When the time came, my second child was a delight to wean. But here’s the rub. I had twins, and his brother….not an eater. Which led me to believe that children really are born with their own personalities, and with their own tendencies around issues such as eating. There is research to suggest that a large proportion of fussy eaters get their habits from their parents…now I’m not going to refute the experts and say there isn’t such a thing as learned behaviour. But I would say that this learning can come in a variety of ways, and that it isn’t always the parents delivering it. My second born – the good eater – became verbal young, understood their elder sibling’s chants of “don’t like it”, and copied. Genius…my good eater became a fussy eater too. I truly do not believe that anything I did precipitated these behaviours…my children were fed a complete variety of foods and textures, from vegetables and carbohydrates, to meat and fish and fruit. They received no instruction or subliminal messages to dislike them. Fussy eating isn’t always down to the parents, and blame does little to help.
jo8
As my children grew, two of them markedly improved, but only through dogged determination (which was by no means enjoyable) on my part. The third, now aged five, has retained a genuine fear of trying new things, and can sit in tears, cowering at the prospect of a single mouthful of a new food. He isn’t being wilfully difficult…he really does get overwhelmed by it. He eats lots of good healthy foods, but new things genuinely scare him.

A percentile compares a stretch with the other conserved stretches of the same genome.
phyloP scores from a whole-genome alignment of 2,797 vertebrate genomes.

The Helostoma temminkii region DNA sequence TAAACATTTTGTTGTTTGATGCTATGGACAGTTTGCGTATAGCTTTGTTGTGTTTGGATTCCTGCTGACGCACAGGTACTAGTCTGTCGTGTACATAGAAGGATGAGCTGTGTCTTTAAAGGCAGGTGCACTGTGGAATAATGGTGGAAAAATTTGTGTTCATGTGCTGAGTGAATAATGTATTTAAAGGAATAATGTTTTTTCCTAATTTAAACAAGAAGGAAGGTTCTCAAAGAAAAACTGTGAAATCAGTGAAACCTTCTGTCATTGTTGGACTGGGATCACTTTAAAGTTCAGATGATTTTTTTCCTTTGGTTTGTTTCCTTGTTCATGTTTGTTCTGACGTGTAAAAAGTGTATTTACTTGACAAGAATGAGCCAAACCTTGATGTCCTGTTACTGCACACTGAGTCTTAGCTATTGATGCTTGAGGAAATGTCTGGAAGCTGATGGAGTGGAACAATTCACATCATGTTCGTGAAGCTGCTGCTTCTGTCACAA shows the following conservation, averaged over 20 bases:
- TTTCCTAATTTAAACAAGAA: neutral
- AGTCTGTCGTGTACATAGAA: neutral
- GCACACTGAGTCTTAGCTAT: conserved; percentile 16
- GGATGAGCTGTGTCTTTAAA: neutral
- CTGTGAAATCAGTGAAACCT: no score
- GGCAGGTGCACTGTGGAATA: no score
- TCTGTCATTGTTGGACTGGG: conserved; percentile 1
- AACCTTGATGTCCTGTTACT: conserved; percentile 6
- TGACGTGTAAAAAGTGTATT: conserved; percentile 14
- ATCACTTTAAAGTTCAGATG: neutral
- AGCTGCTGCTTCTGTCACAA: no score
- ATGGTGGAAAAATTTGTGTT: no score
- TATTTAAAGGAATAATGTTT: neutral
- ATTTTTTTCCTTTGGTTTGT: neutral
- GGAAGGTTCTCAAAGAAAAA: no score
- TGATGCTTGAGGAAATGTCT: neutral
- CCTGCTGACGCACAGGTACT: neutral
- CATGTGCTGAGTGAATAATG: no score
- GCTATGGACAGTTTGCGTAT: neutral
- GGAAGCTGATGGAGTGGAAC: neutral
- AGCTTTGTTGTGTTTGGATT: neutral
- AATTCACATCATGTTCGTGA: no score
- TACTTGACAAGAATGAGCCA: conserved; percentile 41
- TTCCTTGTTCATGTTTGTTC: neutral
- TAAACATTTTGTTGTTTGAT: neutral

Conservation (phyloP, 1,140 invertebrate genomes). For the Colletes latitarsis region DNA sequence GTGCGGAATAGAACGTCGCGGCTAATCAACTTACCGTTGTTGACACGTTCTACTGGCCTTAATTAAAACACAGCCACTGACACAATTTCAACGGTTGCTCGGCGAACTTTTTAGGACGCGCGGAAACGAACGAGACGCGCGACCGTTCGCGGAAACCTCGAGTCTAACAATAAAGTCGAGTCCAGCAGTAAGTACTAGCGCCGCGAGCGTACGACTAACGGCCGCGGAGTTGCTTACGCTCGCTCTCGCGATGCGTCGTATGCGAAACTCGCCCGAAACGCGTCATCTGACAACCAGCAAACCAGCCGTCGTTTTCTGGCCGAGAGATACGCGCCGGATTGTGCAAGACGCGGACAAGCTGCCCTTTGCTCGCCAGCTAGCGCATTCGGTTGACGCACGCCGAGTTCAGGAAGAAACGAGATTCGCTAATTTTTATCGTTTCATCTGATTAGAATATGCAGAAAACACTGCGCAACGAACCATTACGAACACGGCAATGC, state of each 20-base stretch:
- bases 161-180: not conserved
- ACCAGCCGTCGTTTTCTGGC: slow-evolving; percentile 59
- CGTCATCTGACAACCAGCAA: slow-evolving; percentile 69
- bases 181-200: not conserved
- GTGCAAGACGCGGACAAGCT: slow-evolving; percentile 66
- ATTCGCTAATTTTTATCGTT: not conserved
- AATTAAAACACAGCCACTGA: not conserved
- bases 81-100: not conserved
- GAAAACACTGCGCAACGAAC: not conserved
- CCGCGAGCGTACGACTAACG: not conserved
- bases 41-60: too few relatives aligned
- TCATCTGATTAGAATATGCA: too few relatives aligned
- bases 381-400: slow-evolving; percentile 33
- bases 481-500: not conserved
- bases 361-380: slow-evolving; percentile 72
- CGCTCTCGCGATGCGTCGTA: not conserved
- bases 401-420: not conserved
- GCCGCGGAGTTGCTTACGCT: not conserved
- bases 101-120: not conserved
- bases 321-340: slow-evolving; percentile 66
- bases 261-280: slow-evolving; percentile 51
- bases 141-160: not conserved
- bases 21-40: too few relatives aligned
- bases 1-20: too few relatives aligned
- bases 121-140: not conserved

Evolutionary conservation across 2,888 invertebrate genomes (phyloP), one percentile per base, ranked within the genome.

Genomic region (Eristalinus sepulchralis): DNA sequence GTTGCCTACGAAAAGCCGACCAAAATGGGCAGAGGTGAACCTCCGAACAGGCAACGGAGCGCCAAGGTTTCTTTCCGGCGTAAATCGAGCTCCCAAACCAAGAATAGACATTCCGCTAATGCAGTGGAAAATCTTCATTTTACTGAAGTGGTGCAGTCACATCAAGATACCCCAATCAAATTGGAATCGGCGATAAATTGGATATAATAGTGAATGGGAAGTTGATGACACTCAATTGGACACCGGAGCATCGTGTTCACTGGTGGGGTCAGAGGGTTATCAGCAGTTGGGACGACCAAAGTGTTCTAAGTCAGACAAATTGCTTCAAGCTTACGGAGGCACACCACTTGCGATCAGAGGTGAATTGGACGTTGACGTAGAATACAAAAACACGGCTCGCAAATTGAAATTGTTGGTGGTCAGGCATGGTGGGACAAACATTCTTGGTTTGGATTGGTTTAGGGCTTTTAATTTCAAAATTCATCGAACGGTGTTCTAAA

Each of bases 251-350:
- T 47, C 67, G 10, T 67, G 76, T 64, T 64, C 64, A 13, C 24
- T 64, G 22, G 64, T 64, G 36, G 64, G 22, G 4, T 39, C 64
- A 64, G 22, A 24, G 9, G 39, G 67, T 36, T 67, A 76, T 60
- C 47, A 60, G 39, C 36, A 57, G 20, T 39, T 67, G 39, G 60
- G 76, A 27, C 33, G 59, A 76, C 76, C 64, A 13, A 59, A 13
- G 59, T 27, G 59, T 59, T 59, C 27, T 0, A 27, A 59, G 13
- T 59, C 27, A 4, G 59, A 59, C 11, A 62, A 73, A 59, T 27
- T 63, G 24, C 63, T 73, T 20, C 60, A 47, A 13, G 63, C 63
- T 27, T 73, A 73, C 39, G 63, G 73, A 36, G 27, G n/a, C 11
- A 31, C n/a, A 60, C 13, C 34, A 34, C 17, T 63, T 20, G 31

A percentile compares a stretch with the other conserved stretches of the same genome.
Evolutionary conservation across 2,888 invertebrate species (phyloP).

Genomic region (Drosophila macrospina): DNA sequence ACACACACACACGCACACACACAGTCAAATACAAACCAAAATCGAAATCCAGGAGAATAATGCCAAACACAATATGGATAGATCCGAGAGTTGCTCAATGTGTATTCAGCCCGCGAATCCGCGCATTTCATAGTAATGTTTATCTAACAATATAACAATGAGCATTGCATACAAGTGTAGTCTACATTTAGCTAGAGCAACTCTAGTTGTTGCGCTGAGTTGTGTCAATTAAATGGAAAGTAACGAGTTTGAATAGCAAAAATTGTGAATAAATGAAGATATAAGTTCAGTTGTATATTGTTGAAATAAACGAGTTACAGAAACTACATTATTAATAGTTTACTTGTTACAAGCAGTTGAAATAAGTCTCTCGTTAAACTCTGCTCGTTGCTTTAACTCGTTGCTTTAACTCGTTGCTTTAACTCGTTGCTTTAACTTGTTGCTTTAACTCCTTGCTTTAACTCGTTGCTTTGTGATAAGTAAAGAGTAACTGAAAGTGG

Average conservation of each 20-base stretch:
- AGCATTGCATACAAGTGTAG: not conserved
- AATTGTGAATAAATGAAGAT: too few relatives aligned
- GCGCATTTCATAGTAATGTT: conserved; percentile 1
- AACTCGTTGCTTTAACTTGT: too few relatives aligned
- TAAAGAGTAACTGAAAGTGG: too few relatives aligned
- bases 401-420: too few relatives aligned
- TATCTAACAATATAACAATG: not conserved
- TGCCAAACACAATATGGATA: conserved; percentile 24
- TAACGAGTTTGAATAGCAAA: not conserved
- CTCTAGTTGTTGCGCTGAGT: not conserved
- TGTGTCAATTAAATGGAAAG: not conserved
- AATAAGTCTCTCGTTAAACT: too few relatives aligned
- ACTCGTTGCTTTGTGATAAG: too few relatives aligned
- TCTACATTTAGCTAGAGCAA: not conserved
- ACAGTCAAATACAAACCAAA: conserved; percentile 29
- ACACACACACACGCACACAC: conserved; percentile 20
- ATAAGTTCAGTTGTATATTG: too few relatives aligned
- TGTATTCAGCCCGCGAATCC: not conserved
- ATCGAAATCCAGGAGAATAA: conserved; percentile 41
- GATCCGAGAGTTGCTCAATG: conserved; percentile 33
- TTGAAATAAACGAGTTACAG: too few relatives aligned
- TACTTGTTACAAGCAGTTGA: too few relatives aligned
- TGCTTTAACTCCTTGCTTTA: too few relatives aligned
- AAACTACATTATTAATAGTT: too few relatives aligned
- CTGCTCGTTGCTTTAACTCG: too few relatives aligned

But then came the shock. As my children started school and we had their friends back for play dates and dinner, I came to a realisation. My kids actually, after all these years of perseverance, have become reasonable eaters, willing to consume a pretty wide variety of salads, vegetables, meats and the like. But after attempting to feed their friends chicken stir fries, bolognese, home made pasta sauces, even strawberries WITHOUT sugar, I was hitting a dead end. Pizza and chicken nuggets it is then! This eating issue was wider spread than I’d thought.
jo1
And so I got to thinking….Clearly a lot of parents out there are struggling with mealtimes at some level, whether they perceive it that way or not. And in an age of such concern over the nutritional content and balance of children’s diets, and growing obesity levels in the very young, there must be a positive way to tackle this.